My games and similar ludic designs.
I took a weekend off from my vacation (sounds weird, I know) to take part in the GMTK Game Jam 2019, whose theme was "only one". My submission was Quest of the One – a weird little JRPG made in RPG Maker VX Ace that expresses the jam theme in having only one of each of the common RPG mechanics, like character levels, dungeons, companions, weapons, gold, etc. Now, RPG is one of my favorite video game genres (though not necessarily JRPGs, I am more of a Western RPG fan), but I have never actually tried my hand at making one before, primarily because I have until now been mainly experimenting with expressive mechanics instead of expressive content.
I had to solo this year's GGJ again (due to illness) and the topic, "What home means to you", left me rather uninspired, so my submission was Kalsarikännit, a simple but aesthetically pleasing (or so my few playtesters said) point-and-click game where you play a Grumpy Hexagon who just wants to go to sleep. However, everything is out to stress you, so you have to deal with things, one at a time, then go home to recharge.
Winter Palace is an unofficial video game clone of the 2012 bluffing and deduction card game Love Letter by Seji Kanai. If you are familiar with the card game, you will find the mechanics of Winter Palace essentially identical, because, to the best of my knowledge, game mechanics and ideas are not copyrightable. Kanai's original art, however, is, so my version is a complete reskin that does not contain any materials copyrighted by anyone but myself. Consequently, while the original game was set in the Tempest universe, inspired by Western European royal courts, Winter Palace is set in St. Petersburg in the first half of the 18th century (hence the title).
You can download the Windows installer for the game from Google Drive for free. If you like my game, please consider buying a copy of the original Love Letter from your friendly local gaming store. :-)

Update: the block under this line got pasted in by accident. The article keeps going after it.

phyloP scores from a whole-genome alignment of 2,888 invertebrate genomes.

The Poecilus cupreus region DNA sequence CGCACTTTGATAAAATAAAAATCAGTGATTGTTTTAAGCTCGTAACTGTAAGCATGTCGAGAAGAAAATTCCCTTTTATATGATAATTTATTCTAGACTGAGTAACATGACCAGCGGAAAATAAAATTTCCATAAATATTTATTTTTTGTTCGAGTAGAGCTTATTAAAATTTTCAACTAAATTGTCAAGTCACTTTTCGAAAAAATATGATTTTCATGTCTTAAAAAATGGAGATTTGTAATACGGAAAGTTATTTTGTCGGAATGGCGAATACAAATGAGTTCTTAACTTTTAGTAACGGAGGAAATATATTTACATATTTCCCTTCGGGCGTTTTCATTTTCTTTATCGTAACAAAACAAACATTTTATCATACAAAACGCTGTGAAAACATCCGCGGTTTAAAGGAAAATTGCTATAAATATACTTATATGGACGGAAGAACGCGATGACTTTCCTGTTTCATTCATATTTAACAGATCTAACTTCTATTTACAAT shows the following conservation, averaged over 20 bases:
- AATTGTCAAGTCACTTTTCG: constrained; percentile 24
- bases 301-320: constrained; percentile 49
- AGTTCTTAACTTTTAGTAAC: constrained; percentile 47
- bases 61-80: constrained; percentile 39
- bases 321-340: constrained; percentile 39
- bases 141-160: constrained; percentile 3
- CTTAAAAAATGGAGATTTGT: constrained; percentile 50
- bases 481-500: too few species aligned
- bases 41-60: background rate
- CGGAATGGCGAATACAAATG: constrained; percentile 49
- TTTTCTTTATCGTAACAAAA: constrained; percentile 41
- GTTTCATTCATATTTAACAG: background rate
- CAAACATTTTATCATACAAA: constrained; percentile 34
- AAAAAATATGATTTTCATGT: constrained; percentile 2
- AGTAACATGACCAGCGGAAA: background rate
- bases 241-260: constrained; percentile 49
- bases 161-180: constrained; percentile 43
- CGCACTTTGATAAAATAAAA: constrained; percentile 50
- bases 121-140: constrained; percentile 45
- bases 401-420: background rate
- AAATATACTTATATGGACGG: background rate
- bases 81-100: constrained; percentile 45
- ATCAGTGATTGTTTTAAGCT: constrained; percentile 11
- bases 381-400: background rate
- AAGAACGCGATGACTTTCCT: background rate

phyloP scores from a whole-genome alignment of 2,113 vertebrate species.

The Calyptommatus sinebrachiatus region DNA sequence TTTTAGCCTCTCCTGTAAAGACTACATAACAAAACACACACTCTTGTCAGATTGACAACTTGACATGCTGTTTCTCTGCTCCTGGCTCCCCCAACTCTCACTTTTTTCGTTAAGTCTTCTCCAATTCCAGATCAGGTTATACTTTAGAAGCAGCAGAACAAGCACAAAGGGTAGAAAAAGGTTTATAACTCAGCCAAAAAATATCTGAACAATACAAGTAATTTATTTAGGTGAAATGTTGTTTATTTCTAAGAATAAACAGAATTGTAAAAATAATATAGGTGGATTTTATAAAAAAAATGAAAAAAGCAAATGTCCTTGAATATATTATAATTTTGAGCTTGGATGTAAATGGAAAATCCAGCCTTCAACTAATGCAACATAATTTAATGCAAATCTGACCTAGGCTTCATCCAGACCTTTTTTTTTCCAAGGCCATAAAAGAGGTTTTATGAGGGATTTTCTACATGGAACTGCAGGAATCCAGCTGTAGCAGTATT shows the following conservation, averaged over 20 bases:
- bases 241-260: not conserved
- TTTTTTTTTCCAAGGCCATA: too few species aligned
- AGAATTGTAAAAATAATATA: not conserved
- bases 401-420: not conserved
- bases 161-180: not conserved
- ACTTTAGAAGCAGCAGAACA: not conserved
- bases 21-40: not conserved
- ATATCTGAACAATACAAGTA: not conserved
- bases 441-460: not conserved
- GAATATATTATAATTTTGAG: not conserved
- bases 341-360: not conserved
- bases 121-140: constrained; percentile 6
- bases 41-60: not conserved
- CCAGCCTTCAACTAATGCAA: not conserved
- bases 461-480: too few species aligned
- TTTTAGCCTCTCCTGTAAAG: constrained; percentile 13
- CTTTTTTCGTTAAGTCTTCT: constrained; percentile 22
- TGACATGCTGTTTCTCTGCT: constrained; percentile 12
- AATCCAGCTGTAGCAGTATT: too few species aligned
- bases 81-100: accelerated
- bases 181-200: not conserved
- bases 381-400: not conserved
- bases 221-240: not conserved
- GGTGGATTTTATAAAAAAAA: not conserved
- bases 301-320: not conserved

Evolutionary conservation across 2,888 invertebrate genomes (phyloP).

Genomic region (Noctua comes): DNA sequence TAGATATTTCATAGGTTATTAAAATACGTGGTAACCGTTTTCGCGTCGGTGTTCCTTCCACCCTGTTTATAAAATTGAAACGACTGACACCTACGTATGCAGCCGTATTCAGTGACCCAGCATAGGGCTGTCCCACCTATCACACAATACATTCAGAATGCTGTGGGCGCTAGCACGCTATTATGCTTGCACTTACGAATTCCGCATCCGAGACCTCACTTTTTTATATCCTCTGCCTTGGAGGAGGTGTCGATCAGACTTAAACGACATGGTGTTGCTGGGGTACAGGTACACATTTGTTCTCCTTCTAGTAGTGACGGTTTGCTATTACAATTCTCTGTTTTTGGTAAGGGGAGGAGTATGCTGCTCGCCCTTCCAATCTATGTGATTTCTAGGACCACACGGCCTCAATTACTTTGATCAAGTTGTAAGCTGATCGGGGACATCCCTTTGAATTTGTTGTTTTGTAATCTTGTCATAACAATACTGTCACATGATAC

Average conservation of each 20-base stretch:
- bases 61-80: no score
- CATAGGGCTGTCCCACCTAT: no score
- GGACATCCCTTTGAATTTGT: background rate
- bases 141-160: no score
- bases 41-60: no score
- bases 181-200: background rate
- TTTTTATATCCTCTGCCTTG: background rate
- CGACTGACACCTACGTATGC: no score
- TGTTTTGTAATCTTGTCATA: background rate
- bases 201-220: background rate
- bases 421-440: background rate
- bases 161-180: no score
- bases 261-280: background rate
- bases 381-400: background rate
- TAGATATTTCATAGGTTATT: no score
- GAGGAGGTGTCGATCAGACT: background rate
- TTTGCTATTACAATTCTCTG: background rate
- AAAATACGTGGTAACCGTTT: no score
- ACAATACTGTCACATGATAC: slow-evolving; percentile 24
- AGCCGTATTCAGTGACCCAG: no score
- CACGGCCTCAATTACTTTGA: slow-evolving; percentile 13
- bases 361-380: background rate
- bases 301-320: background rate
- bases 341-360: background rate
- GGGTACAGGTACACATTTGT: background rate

I was at the GGJ again this year, and made a little game called Gears of Yore. The theme of the event this year was "transmission", so of course I made a game about rotating gears. Like with my other games, you can download it from my Google Drive and find the source code at my Github page. On a side note, I made it completely on my own, since nobody else on-site wanted to work on my project -- hence the lack of any kind of sound in the game (I have, in fact, tried to add some procedurally generated music later on, but it didn't really work). :-(
Last winter term, I have attended a local school of arts for my minor in new media art, which resulted in one paper, one indie RPG, and now, one indie video game, Ghul. The development of the latter had taken pretty much exactly nine months (a truly difficult birth), from early November 2016 through late July 2017, with a total of six people (mostly graduate and undergraduate students from IT and arts) working on it at different times, including the incredibly talented composer Mathilde Hoffmann. My own role was that of the lead programmer, the AI designer, and, increasingly in the final months of development, the producer, and I've certainly learned a lot about game development from this experience. I may even have to do a post mortem on my blag later on...
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